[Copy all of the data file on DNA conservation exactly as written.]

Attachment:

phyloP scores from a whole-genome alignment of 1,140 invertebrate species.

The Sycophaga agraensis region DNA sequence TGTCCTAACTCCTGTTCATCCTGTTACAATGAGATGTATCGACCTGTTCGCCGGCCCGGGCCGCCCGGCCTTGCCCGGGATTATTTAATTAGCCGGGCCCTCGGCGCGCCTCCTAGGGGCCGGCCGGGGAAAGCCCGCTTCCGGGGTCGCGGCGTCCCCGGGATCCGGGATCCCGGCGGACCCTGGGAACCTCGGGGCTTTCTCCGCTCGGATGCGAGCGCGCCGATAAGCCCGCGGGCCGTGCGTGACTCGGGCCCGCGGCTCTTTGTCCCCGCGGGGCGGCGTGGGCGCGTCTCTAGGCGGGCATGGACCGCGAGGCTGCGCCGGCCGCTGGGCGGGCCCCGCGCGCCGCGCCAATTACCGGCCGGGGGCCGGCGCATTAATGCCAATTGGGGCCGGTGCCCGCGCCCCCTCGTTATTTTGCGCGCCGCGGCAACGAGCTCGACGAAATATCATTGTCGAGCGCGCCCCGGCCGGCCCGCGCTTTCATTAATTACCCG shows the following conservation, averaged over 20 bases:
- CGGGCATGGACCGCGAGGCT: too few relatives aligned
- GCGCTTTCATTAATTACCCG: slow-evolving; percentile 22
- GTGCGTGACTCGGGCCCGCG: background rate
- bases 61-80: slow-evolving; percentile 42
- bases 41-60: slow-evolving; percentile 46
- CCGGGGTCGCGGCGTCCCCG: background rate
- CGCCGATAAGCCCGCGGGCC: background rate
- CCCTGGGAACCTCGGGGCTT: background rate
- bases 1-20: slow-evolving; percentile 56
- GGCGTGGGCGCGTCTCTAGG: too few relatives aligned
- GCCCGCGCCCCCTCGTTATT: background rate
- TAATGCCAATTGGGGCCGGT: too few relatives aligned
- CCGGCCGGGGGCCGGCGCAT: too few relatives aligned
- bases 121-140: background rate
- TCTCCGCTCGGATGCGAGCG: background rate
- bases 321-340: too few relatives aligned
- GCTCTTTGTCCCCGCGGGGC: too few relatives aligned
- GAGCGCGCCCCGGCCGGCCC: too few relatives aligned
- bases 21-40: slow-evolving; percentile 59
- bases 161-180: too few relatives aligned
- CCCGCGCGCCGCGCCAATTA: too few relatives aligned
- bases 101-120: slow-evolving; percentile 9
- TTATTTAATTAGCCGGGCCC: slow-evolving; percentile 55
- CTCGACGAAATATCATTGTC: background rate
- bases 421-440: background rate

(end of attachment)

phyloP scores from a whole-genome alignment of 1,140 invertebrate species.

The Sycophaga agraensis region DNA sequence TGTCCTAACTCCTGTTCATCCTGTTACAATGAGATGTATCGACCTGTTCGCCGGCCCGGGCCGCCCGGCCTTGCCCGGGATTATTTAATTAGCCGGGCCCTCGGCGCGCCTCCTAGGGGCCGGCCGGGGAAAGCCCGCTTCCGGGGTCGCGGCGTCCCCGGGATCCGGGATCCCGGCGGACCCTGGGAACCTCGGGGCTTTCTCCGCTCGGATGCGAGCGCGCCGATAAGCCCGCGGGCCGTGCGTGACTCGGGCCCGCGGCTCTTTGTCCCCGCGGGGCGGCGTGGGCGCGTCTCTAGGCGGGCATGGACCGCGAGGCTGCGCCGGCCGCTGGGCGGGCCCCGCGCGCCGCGCCAATTACCGGCCGGGGGCCGGCGCATTAATGCCAATTGGGGCCGGTGCCCGCGCCCCCTCGTTATTTTGCGCGCCGCGGCAACGAGCTCGACGAAATATCATTGTCGAGCGCGCCCCGGCCGGCCCGCGCTTTCATTAATTACCCG shows the following conservation, averaged over 20 bases:
- CGGGCATGGACCGCGAGGCT: too few relatives aligned
- GCGCTTTCATTAATTACCCG: slow-evolving; percentile 22
- GTGCGTGACTCGGGCCCGCG: background rate
- bases 61-80: slow-evolving; percentile 42
- bases 41-60: slow-evolving; percentile 46
- CCGGGGTCGCGGCGTCCCCG: background rate
- CGCCGATAAGCCCGCGGGCC: background rate
- CCCTGGGAACCTCGGGGCTT: background rate
- bases 1-20: slow-evolving; percentile 56
- GGCGTGGGCGCGTCTCTAGG: too few relatives aligned
- GCCCGCGCCCCCTCGTTATT: background rate
- TAATGCCAATTGGGGCCGGT: too few relatives aligned
- CCGGCCGGGGGCCGGCGCAT: too few relatives aligned
- bases 121-140: background rate
- TCTCCGCTCGGATGCGAGCG: background rate
- bases 321-340: too few relatives aligned
- GCTCTTTGTCCCCGCGGGGC: too few relatives aligned
- GAGCGCGCCCCGGCCGGCCC: too few relatives aligned
- bases 21-40: slow-evolving; percentile 59
- bases 161-180: too few relatives aligned
- CCCGCGCGCCGCGCCAATTA: too few relatives aligned
- bases 101-120: slow-evolving; percentile 9
- TTATTTAATTAGCCGGGCCC: slow-evolving; percentile 55
- CTCGACGAAATATCATTGTC: background rate
- bases 421-440: background rate